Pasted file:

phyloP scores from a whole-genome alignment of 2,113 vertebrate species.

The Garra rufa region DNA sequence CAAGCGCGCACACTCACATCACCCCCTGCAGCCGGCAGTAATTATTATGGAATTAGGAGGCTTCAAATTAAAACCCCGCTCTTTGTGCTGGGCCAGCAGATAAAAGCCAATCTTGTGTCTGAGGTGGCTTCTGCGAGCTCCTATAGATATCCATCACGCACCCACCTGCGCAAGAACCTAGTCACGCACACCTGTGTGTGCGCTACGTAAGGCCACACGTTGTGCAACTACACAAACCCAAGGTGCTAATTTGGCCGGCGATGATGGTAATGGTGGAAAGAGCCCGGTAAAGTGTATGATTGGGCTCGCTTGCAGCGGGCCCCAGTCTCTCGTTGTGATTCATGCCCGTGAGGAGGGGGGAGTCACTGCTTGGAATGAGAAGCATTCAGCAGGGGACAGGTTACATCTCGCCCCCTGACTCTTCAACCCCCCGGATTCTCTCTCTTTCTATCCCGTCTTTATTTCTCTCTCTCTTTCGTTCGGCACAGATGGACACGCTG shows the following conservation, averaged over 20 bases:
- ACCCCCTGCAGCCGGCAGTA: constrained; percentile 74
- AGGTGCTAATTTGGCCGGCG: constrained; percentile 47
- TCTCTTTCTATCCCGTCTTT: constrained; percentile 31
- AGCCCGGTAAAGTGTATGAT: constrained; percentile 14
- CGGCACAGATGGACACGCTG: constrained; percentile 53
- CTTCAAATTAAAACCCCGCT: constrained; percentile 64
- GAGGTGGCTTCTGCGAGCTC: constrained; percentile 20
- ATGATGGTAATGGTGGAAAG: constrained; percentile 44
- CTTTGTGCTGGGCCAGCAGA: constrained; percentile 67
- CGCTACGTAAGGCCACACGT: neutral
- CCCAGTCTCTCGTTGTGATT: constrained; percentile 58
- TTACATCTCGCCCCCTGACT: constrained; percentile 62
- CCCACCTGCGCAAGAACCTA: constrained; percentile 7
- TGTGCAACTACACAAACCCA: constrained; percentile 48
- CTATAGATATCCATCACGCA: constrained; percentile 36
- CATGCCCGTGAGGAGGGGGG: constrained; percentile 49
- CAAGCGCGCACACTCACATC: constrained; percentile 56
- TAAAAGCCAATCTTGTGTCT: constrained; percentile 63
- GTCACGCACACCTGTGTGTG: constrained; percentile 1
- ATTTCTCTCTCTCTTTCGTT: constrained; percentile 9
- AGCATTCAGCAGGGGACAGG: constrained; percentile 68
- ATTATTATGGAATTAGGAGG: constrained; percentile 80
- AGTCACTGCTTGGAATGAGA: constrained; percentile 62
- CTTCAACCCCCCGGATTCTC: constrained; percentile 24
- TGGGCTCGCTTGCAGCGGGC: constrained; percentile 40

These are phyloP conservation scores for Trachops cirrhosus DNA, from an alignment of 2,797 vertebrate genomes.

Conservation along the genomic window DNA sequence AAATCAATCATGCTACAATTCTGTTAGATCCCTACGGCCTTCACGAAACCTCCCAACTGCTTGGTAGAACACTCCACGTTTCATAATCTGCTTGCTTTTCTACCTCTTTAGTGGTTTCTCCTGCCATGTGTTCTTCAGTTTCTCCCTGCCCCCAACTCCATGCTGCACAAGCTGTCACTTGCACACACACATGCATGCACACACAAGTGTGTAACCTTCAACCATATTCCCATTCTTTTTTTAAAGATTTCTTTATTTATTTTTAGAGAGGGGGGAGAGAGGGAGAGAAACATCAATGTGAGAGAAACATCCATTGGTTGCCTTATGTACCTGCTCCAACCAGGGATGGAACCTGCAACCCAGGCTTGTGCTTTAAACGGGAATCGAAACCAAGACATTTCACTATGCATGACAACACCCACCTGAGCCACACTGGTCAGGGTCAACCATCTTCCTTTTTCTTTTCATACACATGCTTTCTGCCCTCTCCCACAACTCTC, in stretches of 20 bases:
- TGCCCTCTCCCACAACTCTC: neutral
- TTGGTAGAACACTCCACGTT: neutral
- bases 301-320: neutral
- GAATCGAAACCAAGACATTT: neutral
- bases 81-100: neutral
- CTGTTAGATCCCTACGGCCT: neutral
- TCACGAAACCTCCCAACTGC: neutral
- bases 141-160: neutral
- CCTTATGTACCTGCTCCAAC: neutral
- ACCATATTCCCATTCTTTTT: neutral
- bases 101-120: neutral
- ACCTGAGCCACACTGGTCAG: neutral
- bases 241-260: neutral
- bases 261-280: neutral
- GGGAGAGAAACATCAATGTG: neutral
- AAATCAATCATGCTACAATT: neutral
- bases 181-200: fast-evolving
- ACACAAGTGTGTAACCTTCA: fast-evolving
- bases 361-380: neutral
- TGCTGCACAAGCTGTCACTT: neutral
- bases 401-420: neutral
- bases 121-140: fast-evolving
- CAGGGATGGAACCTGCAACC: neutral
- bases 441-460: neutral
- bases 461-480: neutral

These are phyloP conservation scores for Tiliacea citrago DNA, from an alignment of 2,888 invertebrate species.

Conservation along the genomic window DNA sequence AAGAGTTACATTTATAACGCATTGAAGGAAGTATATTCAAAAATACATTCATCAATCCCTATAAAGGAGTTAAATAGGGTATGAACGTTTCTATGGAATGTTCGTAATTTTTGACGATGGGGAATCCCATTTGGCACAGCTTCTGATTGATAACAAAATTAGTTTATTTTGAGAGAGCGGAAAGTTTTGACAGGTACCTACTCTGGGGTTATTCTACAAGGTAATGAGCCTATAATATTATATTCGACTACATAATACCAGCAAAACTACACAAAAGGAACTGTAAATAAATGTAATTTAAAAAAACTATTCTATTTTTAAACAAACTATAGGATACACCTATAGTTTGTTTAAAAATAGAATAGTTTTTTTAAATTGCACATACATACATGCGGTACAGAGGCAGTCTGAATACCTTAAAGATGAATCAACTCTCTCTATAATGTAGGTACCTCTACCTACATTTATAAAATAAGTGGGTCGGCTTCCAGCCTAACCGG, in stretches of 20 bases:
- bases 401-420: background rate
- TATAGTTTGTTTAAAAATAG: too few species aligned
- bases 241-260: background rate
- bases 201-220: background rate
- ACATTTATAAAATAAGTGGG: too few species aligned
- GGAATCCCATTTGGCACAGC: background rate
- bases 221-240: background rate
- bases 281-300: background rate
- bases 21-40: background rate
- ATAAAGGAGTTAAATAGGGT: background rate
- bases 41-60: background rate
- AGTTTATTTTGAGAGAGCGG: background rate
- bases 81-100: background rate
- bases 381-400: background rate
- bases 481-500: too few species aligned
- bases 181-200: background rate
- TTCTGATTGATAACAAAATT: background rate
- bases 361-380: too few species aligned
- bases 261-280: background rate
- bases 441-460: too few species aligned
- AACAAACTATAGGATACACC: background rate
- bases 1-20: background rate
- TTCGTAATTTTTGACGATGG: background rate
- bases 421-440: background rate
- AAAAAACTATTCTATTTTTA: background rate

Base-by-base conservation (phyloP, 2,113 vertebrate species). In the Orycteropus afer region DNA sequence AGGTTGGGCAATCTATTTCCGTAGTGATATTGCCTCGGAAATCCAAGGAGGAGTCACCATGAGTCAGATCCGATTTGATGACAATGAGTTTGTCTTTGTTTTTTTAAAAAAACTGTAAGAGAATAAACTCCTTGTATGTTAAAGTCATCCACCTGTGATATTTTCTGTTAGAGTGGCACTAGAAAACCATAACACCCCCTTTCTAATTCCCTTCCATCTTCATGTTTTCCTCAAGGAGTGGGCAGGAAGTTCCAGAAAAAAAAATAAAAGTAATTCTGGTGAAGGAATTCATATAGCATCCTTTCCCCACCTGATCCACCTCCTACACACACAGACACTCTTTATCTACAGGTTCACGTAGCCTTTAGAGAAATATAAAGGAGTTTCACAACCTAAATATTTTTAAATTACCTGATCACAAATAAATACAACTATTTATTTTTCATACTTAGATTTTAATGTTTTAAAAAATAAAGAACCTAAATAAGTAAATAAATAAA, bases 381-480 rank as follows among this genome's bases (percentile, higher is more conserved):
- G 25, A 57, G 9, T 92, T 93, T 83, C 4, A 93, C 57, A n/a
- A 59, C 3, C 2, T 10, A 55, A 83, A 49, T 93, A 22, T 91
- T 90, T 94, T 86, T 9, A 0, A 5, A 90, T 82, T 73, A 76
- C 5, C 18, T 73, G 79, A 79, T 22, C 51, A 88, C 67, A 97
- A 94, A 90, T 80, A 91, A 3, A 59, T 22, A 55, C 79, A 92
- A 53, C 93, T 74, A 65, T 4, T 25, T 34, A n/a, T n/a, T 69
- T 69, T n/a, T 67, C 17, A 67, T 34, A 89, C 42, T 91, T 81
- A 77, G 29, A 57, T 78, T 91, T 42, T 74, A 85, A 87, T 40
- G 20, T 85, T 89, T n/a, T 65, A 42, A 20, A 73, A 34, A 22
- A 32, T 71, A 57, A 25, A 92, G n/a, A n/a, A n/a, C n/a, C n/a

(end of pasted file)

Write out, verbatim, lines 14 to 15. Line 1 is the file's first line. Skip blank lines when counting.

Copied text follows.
- TTACATCTCGCCCCCTGACT: constrained; percentile 62
- CCCACCTGCGCAAGAACCTA: constrained; percentile 7